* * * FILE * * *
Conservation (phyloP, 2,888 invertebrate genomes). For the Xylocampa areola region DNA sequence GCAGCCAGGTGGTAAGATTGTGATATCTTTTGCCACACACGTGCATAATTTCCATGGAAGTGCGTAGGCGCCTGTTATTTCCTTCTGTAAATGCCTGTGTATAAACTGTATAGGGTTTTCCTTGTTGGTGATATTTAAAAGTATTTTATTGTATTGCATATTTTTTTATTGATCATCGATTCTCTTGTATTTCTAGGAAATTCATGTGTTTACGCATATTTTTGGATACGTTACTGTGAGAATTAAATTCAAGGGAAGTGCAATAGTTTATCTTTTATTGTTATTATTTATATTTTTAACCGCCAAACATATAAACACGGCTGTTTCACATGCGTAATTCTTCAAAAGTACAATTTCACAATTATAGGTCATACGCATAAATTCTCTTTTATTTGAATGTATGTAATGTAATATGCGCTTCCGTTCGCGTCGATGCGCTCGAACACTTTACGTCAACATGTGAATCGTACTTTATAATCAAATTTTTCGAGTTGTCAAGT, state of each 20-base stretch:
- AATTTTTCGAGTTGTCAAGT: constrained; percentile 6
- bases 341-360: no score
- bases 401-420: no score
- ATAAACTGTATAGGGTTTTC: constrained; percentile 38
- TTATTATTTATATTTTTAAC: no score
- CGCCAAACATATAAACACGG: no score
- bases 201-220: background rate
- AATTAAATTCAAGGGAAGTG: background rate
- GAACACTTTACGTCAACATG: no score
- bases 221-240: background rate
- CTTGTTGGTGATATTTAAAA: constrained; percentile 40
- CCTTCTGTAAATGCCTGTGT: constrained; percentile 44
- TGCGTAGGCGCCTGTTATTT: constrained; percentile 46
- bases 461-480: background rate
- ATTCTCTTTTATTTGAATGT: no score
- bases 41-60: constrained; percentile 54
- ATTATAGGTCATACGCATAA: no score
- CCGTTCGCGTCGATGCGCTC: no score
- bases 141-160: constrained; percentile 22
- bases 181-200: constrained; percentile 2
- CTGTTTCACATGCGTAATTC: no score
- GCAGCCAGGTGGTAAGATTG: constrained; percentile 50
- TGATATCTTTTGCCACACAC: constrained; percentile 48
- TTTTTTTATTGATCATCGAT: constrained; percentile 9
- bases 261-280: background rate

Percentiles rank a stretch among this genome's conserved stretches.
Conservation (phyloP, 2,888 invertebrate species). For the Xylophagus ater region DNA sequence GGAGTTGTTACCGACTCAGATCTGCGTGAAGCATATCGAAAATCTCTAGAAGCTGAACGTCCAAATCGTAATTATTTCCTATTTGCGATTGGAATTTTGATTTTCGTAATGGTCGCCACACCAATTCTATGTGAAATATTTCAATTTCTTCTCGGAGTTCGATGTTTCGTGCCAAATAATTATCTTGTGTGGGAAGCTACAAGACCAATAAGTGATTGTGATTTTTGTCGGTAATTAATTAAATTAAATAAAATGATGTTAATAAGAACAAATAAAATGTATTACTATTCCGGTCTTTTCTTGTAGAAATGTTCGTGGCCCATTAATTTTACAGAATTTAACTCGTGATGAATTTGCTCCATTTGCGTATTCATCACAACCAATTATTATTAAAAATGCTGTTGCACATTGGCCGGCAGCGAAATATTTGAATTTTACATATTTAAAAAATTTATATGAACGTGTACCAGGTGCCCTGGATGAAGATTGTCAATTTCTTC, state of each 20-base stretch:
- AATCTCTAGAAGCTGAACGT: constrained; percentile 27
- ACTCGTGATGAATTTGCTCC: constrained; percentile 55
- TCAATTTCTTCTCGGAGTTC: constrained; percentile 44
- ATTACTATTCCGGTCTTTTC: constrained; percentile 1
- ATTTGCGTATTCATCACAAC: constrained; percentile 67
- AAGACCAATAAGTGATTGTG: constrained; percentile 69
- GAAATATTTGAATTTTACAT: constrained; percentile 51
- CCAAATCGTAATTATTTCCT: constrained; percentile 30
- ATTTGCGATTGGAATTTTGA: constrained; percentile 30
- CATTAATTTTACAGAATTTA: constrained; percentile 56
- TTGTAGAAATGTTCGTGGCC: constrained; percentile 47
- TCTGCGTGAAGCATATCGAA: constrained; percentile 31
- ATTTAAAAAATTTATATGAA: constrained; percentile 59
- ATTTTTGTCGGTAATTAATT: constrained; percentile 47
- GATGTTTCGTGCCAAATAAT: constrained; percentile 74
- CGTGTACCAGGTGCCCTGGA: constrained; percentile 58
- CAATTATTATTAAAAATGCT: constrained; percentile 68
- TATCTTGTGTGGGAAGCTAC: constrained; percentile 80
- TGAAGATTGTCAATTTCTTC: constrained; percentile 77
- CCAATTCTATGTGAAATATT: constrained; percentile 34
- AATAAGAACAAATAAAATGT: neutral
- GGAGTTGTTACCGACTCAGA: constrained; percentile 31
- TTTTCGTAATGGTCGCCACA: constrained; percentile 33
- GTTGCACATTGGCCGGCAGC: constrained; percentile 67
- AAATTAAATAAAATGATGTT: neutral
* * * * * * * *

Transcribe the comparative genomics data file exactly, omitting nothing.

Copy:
Conservation (phyloP, 2,888 invertebrate genomes). For the Xylocampa areola region DNA sequence GCAGCCAGGTGGTAAGATTGTGATATCTTTTGCCACACACGTGCATAATTTCCATGGAAGTGCGTAGGCGCCTGTTATTTCCTTCTGTAAATGCCTGTGTATAAACTGTATAGGGTTTTCCTTGTTGGTGATATTTAAAAGTATTTTATTGTATTGCATATTTTTTTATTGATCATCGATTCTCTTGTATTTCTAGGAAATTCATGTGTTTACGCATATTTTTGGATACGTTACTGTGAGAATTAAATTCAAGGGAAGTGCAATAGTTTATCTTTTATTGTTATTATTTATATTTTTAACCGCCAAACATATAAACACGGCTGTTTCACATGCGTAATTCTTCAAAAGTACAATTTCACAATTATAGGTCATACGCATAAATTCTCTTTTATTTGAATGTATGTAATGTAATATGCGCTTCCGTTCGCGTCGATGCGCTCGAACACTTTACGTCAACATGTGAATCGTACTTTATAATCAAATTTTTCGAGTTGTCAAGT, state of each 20-base stretch:
- AATTTTTCGAGTTGTCAAGT: constrained; percentile 6
- bases 341-360: no score
- bases 401-420: no score
- ATAAACTGTATAGGGTTTTC: constrained; percentile 38
- TTATTATTTATATTTTTAAC: no score
- CGCCAAACATATAAACACGG: no score
- bases 201-220: background rate
- AATTAAATTCAAGGGAAGTG: background rate
- GAACACTTTACGTCAACATG: no score
- bases 221-240: background rate
- CTTGTTGGTGATATTTAAAA: constrained; percentile 40
- CCTTCTGTAAATGCCTGTGT: constrained; percentile 44
- TGCGTAGGCGCCTGTTATTT: constrained; percentile 46
- bases 461-480: background rate
- ATTCTCTTTTATTTGAATGT: no score
- bases 41-60: constrained; percentile 54
- ATTATAGGTCATACGCATAA: no score
- CCGTTCGCGTCGATGCGCTC: no score
- bases 141-160: constrained; percentile 22
- bases 181-200: constrained; percentile 2
- CTGTTTCACATGCGTAATTC: no score
- GCAGCCAGGTGGTAAGATTG: constrained; percentile 50
- TGATATCTTTTGCCACACAC: constrained; percentile 48
- TTTTTTTATTGATCATCGAT: constrained; percentile 9
- bases 261-280: background rate

Percentiles rank a stretch among this genome's conserved stretches.
Conservation (phyloP, 2,888 invertebrate species). For the Xylophagus ater region DNA sequence GGAGTTGTTACCGACTCAGATCTGCGTGAAGCATATCGAAAATCTCTAGAAGCTGAACGTCCAAATCGTAATTATTTCCTATTTGCGATTGGAATTTTGATTTTCGTAATGGTCGCCACACCAATTCTATGTGAAATATTTCAATTTCTTCTCGGAGTTCGATGTTTCGTGCCAAATAATTATCTTGTGTGGGAAGCTACAAGACCAATAAGTGATTGTGATTTTTGTCGGTAATTAATTAAATTAAATAAAATGATGTTAATAAGAACAAATAAAATGTATTACTATTCCGGTCTTTTCTTGTAGAAATGTTCGTGGCCCATTAATTTTACAGAATTTAACTCGTGATGAATTTGCTCCATTTGCGTATTCATCACAACCAATTATTATTAAAAATGCTGTTGCACATTGGCCGGCAGCGAAATATTTGAATTTTACATATTTAAAAAATTTATATGAACGTGTACCAGGTGCCCTGGATGAAGATTGTCAATTTCTTC, state of each 20-base stretch:
- AATCTCTAGAAGCTGAACGT: constrained; percentile 27
- ACTCGTGATGAATTTGCTCC: constrained; percentile 55
- TCAATTTCTTCTCGGAGTTC: constrained; percentile 44
- ATTACTATTCCGGTCTTTTC: constrained; percentile 1
- ATTTGCGTATTCATCACAAC: constrained; percentile 67
- AAGACCAATAAGTGATTGTG: constrained; percentile 69
- GAAATATTTGAATTTTACAT: constrained; percentile 51
- CCAAATCGTAATTATTTCCT: constrained; percentile 30
- ATTTGCGATTGGAATTTTGA: constrained; percentile 30
- CATTAATTTTACAGAATTTA: constrained; percentile 56
- TTGTAGAAATGTTCGTGGCC: constrained; percentile 47
- TCTGCGTGAAGCATATCGAA: constrained; percentile 31
- ATTTAAAAAATTTATATGAA: constrained; percentile 59
- ATTTTTGTCGGTAATTAATT: constrained; percentile 47
- GATGTTTCGTGCCAAATAAT: constrained; percentile 74
- CGTGTACCAGGTGCCCTGGA: constrained; percentile 58
- CAATTATTATTAAAAATGCT: constrained; percentile 68
- TATCTTGTGTGGGAAGCTAC: constrained; percentile 80
- TGAAGATTGTCAATTTCTTC: constrained; percentile 77
- CCAATTCTATGTGAAATATT: constrained; percentile 34
- AATAAGAACAAATAAAATGT: neutral
- GGAGTTGTTACCGACTCAGA: constrained; percentile 31
- TTTTCGTAATGGTCGCCACA: constrained; percentile 33
- GTTGCACATTGGCCGGCAGC: constrained; percentile 67
- AAATTAAATAAAATGATGTT: neutral